As regulators continue to propose new rules and speak publicly about expanding enforcement, the risks associated with mergers and acquisitions are on the rise. A lack of satisfactory due diligence often results in the onboarding of not only a new asset but also legacy security risks and ongoing security incidents. Not only does this result in a slower integration of assets, but it also increases the costs associated with M&A and has the potential to reduce expected gains. Additionally, this is likely to become a new avenue for regulatory enforcement as policy and technical mitigations become a larger part of the purview of regulators.
Just as in conventional due diligence, not all assets merit the same level of scrutiny. There are several considerations that go into assessing the requirements of cyber due diligence and the trade-off they impose on deals, both in terms of time to execution as well as friction with the target company or asset.
The least intrusive and easiest type of check to run is an external risk score. This kind of assessment creates a baseline of knowledge about the public exposure of a target company. Looking at data such as open ports, encryption certificates, and misconfigured cloud assets, an external scan of company resources can provide a valuable and nonintrusive understanding of how the company is currently operating.
However, this method is prone to high error rates when assessing the security posture of a company, as most of the data that can be collected by these methods can have technical mitigations that are not easily detected in these scanning techniques. Additionally, the datasets used for this type of analysis is often flawed as IP addresses and technical assets often are not updated when they change owners, resulting in scores being calculated on other company's assets.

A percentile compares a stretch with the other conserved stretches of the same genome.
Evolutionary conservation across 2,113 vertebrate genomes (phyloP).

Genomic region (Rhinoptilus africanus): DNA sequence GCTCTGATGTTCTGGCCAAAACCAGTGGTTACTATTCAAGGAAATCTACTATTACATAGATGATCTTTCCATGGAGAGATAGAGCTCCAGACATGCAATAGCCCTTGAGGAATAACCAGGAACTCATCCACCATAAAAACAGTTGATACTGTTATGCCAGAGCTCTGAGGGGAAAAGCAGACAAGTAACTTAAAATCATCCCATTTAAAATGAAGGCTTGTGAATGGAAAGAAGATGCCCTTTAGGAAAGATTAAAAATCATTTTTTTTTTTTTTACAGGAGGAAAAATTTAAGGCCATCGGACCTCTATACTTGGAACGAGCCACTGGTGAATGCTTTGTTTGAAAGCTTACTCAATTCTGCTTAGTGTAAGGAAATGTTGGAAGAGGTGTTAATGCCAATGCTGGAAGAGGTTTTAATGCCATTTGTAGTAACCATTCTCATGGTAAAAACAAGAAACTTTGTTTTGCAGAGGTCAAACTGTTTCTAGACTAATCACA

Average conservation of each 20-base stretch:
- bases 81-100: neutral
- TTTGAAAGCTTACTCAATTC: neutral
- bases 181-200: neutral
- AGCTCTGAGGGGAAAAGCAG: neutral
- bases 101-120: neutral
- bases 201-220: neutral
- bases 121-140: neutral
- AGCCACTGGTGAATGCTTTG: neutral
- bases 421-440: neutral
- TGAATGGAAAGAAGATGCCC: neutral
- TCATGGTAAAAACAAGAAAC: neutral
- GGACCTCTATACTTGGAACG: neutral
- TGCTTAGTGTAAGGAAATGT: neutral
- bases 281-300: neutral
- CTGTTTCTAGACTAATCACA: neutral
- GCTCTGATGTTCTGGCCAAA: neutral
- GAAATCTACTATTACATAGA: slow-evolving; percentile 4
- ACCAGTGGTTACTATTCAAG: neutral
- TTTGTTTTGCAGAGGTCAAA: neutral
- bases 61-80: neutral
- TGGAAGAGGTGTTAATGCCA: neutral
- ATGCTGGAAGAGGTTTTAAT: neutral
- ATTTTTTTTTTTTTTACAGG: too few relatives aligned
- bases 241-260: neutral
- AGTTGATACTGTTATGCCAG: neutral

Digging More Deeply Into Risk
The next level of diligence builds on top of the scanning capabilities and conducts research into the company, its key individuals, and existing leaked or targeting data. This activity — conducted without any direct interaction with the target company or asset — focuses on finding data that would enable exploitation of their networks or existing evidence of ongoing targeting and exploitation. Not only will this level of review uncover information that can be leveraged by hackers to gain unauthorized access in to the company's systems, but it also provides insight into the company's security culture. How often do engineers post sensitive information on tech forms when asking for assistance? How much information do employees share when helping others on similar forums? How many proprietary documents have been accidentally uploaded to VirusTotal or other sites?
This all speaks to security culture and allows for an assessment of what problems are likely to exist internally. Understanding this culture and the weak points that are already public enables more informed questions during the rest of the diligence and also can be leveraged to enable an internal security review.
The most intrusive diligence is an audit of existing controls, policies, and detections. This will give the highest level of assurance but may also cause the most friction as it requires third-party access to sensitive technical information. However, this is the best way to gain assurance around the level of risk a company is assuming during an acquisition. How secure a company currently is and if there are any indications of ongoing compromise can only be done with internal data.
Why Increase Cyber Diligence During M&A?
Findings associated with this analysis can materially affect deal size, expected returns, and integration plans. Finding problems prior to merging IT assets will provide long-term savings after a deal is concluded but could interrupt short-term goals. Having a firm grasp on what the acquirer will be faced with allows for better earnings projections and a better deal valuation overall.
Additionally, as regulators continue to focus on cybersecurity, the likelihood of increased scrutiny and potential fines is only increasing. The risk of acquiring a compromise or permitting a continued culture of disregarding security and privacy concerns during the M&A process is increasingly likely to result in regulatory action, making the new asset a potential liability before the expected returns can be realized.
As industries continue their march toward digital transformation, the security and culture around those key business assets can either undermine or reinforce their value. Cyber diligence is rapidly becoming essential. Building a sustainable and objective framework around the level of diligence will become more valuable as the private sector becomes more regulated and technology-reliant.